Perhaps the crowded streets and the traffic congestion are God's warning that we have been irresponsible in our stewardship of this planet. God has given us stewardship over all the world. God has given us responsibility for running our own lives. And when we rule unwisely, there are tragic results. The issue here is whether God has given us our freedom or not. Actually that rather simple prayer for a parking place raises some very serous theological problems.

Let's picture the situation again.

Here is the fictional Mr. Goodspeed. Apparently he is not very familiar with the limited parking at certain locations along Main Street. He has ventured out to pick up a prescription at the local druggist. Picture Mr. Goodspeed driving up and down the street, looking for a place to park. Not only is there no one meter open, there's hardly even a place to double park. Mr. Goodspeed is stalled in traffic; the time is rushing by; there are guests coming for dinner and his wife's got to have that medicine to stop a tremendous migraine.

So Mr. Goodspeed begins to pray, the parking meter prayer. In all seeing wisdom, God knows that not one of those busy shoppers is about to leave. Every parking lot is full and every meter is taken, and there will not be an open space for at least another hour.

In this situation, what is God to do? Does God say: "Here comes Mr. Goodspeed, he an elder in the Presbyterian Church, he believes in me, he needs a parking place. But over there sitting on a stool at the Main Street Bar is Mr. Doubtful. He has never said a prayer in his life." Does God zap Mr. Doubtful with a sudden desire to give up the bottle and leap to his feet, heading out the door to look for his car just as Mr. Goodspeed is driving by?

The problem is that God has given us freedom to rule this world in our own way. God has given us the power to establish governments that plan the traffic flow, and if we, working through the proper agencies of government, do not provide adequate parking for our people, then we the citizens must suffer the consequences.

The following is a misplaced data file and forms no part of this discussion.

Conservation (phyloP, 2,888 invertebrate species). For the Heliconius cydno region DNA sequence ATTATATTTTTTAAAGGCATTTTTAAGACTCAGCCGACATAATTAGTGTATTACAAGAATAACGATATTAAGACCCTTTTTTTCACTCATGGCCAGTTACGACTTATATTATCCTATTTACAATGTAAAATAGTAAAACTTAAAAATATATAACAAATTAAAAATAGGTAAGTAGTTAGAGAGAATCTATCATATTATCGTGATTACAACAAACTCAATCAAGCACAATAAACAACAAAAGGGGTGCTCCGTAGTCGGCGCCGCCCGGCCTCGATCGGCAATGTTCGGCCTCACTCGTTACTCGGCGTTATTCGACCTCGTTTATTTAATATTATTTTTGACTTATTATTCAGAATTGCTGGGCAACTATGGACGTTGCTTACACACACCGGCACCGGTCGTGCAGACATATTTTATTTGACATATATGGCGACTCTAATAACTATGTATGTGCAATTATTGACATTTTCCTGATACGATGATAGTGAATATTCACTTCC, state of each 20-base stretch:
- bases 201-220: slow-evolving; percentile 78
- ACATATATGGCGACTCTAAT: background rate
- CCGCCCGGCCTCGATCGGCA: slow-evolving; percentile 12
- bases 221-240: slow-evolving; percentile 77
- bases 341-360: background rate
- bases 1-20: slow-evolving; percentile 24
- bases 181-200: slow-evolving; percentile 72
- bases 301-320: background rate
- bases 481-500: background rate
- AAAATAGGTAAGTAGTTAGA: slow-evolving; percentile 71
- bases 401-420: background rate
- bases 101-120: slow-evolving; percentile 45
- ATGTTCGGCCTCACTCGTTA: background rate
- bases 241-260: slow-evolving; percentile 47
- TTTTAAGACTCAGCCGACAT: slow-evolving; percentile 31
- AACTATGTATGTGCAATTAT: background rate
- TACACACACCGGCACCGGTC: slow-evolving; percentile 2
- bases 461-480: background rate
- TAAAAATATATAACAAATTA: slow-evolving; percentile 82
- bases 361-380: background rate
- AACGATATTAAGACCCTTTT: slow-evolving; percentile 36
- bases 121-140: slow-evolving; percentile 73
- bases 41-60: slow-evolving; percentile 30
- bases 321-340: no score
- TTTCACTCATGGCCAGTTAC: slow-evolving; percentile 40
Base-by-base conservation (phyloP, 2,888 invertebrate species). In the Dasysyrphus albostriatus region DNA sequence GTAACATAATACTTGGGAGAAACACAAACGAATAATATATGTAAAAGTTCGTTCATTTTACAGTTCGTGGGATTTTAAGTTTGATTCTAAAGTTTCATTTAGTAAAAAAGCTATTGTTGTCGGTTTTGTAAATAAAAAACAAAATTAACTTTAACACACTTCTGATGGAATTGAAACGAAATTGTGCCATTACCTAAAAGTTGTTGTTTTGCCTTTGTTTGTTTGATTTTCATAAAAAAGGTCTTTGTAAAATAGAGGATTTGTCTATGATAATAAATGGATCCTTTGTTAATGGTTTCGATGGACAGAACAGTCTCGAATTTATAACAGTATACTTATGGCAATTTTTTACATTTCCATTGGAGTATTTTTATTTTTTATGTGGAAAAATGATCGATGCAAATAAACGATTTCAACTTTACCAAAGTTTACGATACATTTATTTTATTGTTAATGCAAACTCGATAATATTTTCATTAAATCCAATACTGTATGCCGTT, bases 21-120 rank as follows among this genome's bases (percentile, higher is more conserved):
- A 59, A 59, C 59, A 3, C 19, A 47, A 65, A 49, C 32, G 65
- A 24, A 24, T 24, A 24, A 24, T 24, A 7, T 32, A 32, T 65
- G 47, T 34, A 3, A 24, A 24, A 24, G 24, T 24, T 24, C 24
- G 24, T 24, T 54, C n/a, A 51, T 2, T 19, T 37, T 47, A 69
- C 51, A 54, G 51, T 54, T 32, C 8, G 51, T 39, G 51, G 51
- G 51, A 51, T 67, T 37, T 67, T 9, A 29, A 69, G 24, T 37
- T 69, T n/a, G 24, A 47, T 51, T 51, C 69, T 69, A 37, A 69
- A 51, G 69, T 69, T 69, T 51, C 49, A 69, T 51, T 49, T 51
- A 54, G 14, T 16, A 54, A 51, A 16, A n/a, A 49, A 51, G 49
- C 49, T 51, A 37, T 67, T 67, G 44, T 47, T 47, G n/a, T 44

And God has given Mr. Doubtful the freedom to govern his own life. If he refuses to pray, and never the darkens the doors of a church, that is his choice, and he must live without the benefits of prayer. In this situation God may have compassion for Mr Goodspeed, but God cannot interfere with events being acted out on Main Street without taking back human freedom.

And there are even more difficult questions

Having said all this, however, I'd like to cite another example. For my critique of the parking meter prayer may have been aimed at a paper tiger. After all, I don't think many of us pray very fervently for a parking place, and in any event, we can live without a place to park. Let's look at an example where a person's life is at stake.

This narrative is based on an actual event

Imagine a middle aged business woman sleeping quietly in her hotel bedroom. She's had a rather restless evening, finding it difficult to shake the anxiety of a pressured day. Still, she has just fallen into a fitful sleep when she is interrupted in her dreams by the sounds of sirens and the smell of smoke.

The lights are off. Her only source of illumination is the dim light coming from the street lamp five stories below. Staring into the semi-darkness of her room, she notices smoke coming through the crack at the bottom of the door. Rushing over to the door, she feels heat radiating from the other side, yet she knows that this doorway is her only means of escape. The only other exit is out the window and down dive stories to her death in the sidewalk below.

Should she rush out into the hallway and hope she can escape through the smoke and flames. She does not know what to do or where to turn. So she prays, "God help me!"

Almost as soon as that prayer crosses her lips, she is filled with calm. A voice seems to be speaking to her. "Don't try to get out now, help is at hand."

So she waits. She waits for what seems like an eternity. Her door is so hot now that smoke seems to be coming from the wood itself. Soon it will explode in flames. Her room will be an inferno!

Again she looks out the window. The timing could not have been more exact. Fire fighters have hoisted one of their ladders to the fifth floor. They swing the tall ladder out to her window, taking her through the air to safety. Seconds after her release, the roof of the hotel collapses; one hundred and seventy five people sill trapped inside are swallowed in flames.

The woman believes her rescue a miracle.

Her story is repeated in a number of pulpits as an example of answered prayer. "Have faith," conclude the ministers, "Only believe and you will be saved, believe in the power of prayer."